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Thread: Anyone Drive a Leccy Car Without a Driveway?

  1. #1

    Anyone Drive a Leccy Car Without a Driveway?

    I get a car allowance from work, and it feels like with the current generous taxation policy, they are almost giving the leccy cars away.

    Itís a salary sacrifice scheme, and given the deductions are from gross salary and BIK is 1%/2%/2%/2% over the next 4 years, it is a no brainier and much cheaper than running my 10+ year old V70.

    Iím in the market for a VW ID.3.

    However, I live on a fairly busy residential road and rarely get parking space outside my house, and I donít have a driveway.

    Anyone else running a leccy car without a driveway and can comment on the practicalities, and if it is feasible? Or is it just too much of a pain in the arse with battery charging worry?

    I notice I donít even qualify for a grant for a charge point as I donít have a driveway.

    I did look at PHEVs, but to get the fantastic BIK deal the car need to have a range of >130 miles on battery, but they donít exist in the market.

    This would be our only car, so no backup ICE car.

  2. #2
    Master
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    If you can't park outside your own house I'd say say it's a non-starter as you'll be in a constant state of range paranoia as you try to decide if you've got enough charge to get to your destination. The cost of public charging is also way higher than doing it at home on one of the smart EV charge rates from suppliers like Octopus.

    Some councils have approved the running of charge cables across the pavement but it needs to be a direct route, not running 50 yards down the street.

  3. #3
    Master MakeColdplayHistory's Avatar
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    This does help the OP but we're in the same position. We'd entertain the idea of an electric car (Mrs MCH is keener than me) but realistically can't even think about it without some kind of infrastructure revolution. Where this will leave us in a decade or so as petrol/diesel fuelled cars are phased out I don't know.

    In fact I wonder if it will be possible before we get autonomous vehicles? I can see a scenario where I arrive home, park as near as I can, go home and tell my car to go and get itself charged at some point in the night returning at the time my alarm clock's set for or when there's a space outside my front door (whichever is sooner).
    Last edited by MakeColdplayHistory; 8th April 2021 at 11:04.

  4. #4
    Master
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    I run an EV but do have a drive etc. It's definitely doable if you have public chargers around you but I would imagine it would be a bit of a pain in the arse.

    One of the best things about an EV is just coming home and plugging it in every other day so it's always ready in the morning.

    That being said I don't do big miles day to day so I haven't plugged mine in since Friday and its fine.

  5. #5
    Can you charge at work? Otherwise under road charging is apparently on the way.

  6. #6
    A mate has a Tesla without a drive. He's in inner London and drives to the super chargers every 1-3 weeks depending on usage. He's near three of them so quite convenient. Not sure I'd be up for it personally but it works for him.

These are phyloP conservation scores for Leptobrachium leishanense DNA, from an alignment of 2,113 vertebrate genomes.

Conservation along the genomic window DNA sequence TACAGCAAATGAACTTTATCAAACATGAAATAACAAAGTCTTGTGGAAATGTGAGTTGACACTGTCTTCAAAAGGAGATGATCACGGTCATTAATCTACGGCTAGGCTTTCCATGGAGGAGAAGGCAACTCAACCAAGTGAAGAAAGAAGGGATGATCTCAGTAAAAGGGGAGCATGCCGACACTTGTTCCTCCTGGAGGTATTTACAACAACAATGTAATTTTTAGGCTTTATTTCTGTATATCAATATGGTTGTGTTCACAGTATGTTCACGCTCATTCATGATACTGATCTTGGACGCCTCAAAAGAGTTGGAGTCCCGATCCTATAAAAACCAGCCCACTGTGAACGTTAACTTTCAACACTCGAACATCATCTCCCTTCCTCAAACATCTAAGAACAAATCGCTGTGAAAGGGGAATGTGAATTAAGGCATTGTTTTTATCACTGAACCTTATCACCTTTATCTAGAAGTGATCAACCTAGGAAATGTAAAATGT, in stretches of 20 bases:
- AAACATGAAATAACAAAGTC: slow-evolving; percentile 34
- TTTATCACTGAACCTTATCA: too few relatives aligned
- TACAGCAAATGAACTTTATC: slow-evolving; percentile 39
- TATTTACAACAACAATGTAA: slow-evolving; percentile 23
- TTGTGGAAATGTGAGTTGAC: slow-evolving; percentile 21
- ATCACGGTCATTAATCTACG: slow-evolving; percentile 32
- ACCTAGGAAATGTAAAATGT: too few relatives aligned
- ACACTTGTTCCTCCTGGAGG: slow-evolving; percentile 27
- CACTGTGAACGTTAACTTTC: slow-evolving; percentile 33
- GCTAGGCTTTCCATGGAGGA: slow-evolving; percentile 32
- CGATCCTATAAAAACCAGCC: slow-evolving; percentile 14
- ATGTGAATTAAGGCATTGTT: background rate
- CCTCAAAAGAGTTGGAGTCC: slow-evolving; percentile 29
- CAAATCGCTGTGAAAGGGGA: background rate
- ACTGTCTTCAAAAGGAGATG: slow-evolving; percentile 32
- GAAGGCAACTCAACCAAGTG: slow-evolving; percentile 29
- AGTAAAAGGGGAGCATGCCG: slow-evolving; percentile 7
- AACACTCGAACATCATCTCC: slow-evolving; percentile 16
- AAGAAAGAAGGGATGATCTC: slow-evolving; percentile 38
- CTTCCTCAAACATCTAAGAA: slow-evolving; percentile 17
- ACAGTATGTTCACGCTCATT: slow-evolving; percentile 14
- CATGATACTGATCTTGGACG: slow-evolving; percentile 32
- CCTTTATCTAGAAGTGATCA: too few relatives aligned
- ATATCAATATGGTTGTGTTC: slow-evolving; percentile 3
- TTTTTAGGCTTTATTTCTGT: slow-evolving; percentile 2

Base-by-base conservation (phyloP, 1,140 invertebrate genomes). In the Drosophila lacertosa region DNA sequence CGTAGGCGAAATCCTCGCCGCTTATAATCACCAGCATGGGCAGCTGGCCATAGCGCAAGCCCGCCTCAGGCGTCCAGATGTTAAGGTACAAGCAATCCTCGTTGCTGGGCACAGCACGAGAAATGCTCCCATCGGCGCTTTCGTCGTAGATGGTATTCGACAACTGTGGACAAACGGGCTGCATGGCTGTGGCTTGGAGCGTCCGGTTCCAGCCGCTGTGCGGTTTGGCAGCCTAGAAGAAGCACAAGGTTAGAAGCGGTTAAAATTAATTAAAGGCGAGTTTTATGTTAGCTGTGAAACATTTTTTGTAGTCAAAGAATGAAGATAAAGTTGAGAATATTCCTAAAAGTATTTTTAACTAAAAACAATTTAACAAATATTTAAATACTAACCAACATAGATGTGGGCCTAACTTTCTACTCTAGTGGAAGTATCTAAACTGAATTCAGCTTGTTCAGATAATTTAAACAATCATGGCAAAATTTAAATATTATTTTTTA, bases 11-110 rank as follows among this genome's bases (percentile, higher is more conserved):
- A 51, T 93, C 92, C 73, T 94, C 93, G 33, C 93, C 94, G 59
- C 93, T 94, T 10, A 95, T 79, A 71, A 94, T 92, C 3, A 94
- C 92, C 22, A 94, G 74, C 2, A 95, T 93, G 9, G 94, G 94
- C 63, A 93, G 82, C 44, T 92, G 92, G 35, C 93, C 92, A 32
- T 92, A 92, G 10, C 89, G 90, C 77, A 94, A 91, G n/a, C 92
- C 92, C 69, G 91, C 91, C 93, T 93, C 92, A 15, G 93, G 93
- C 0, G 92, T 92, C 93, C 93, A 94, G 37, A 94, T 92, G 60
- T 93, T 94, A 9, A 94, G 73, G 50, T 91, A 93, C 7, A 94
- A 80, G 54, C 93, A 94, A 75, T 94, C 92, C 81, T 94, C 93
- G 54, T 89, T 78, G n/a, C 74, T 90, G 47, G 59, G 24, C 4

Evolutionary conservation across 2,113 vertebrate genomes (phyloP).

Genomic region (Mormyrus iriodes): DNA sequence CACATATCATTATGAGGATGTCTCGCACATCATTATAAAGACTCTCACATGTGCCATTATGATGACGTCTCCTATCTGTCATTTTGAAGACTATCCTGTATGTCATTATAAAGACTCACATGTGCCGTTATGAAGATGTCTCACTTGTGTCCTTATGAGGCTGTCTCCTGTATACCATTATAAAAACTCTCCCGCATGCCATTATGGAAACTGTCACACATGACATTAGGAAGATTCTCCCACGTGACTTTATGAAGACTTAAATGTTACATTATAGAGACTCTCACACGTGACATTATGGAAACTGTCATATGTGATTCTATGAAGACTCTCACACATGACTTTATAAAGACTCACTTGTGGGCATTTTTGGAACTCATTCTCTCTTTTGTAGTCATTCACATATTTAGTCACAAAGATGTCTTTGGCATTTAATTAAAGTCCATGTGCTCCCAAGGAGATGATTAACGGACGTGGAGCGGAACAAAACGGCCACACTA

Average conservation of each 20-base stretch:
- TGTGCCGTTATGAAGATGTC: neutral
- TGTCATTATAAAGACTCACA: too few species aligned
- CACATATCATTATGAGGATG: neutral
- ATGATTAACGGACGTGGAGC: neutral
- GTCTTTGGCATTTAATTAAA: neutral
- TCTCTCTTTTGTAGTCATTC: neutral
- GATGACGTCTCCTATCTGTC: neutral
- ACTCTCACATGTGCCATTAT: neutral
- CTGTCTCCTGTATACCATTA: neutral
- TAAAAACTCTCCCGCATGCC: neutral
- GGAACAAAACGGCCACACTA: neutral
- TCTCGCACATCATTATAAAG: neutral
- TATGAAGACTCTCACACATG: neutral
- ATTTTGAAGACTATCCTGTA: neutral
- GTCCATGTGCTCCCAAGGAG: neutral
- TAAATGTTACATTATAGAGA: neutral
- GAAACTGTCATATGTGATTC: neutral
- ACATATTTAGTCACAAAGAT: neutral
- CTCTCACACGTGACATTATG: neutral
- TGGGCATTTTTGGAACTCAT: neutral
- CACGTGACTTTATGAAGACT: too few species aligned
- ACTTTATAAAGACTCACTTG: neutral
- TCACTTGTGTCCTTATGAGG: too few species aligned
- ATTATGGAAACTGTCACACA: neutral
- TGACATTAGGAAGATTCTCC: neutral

7. #7
    Grand Master Dave+63's Avatar
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    I was recently chatting to a guy who has had a 24kwhr Leaf for four years and only ever used public charging. He lives in a second floor flat. His commute was 50 miles per day.

    As the ID3 has a much larger battery, it will probably only need charging once or twice per week. It should be doable, particularly if you take advantage of the free (but slower) chargers at many places. Tesco, for example, seem to be putting in free Pod-Point chargers at most of their stores.

  8. #8
    Master MakeColdplayHistory's Avatar
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    Quote Originally Posted by Kingstepper View Post
    Can you charge at work? Otherwise under road charging is apparently on the way.
    Speaking for myself, I could charge at work but only when I go back to working in the office.
    It's free as well and could work quite well for us - work is actually walking distance for me (and I normally walk unless I'm going somewhere straight afterwards). I'm not entirely sure how work would feel about this but I could... take an EV into work, charge it for free on the day my wife works from home, then walk to work for the rest of the week while my wife commutes for free using my work's electricity.
    Last edited by MakeColdplayHistory; 8th April 2021 at 11:23.

  9. #9
    Grand Master Chris_in_the_UK's Avatar
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    Quote Originally Posted by MakeColdplayHistory View Post
    Speaking for myself, I could charge at work but only when I go back to working in the office.
    It's free as well and could work quite well for us - work is actually walking distance for me (and I normally walk unless I'm going somewhere straight afterwards). I'm not entirely sure how work would feel about this but I could... take an EV into work, charge it for free on the day my wife works from home, then walk to work for the rest of the week while my wife commutes for free using my work's electricity.
    Is this the model equivalent of stealing pens?.
    When you look long into an abyss, the abyss looks long into you.........

  10. #10
    Master MakeColdplayHistory's Avatar
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    Quote Originally Posted by Chris_in_the_UK View Post
    Is this the modern equivalent of stealing pens?.
    Possibly. I haven't even started to think about it seriously yet and I know we have to register with site security to use the service. I'd check at that point if there was any expectation that it was primarily for the employee's commuting.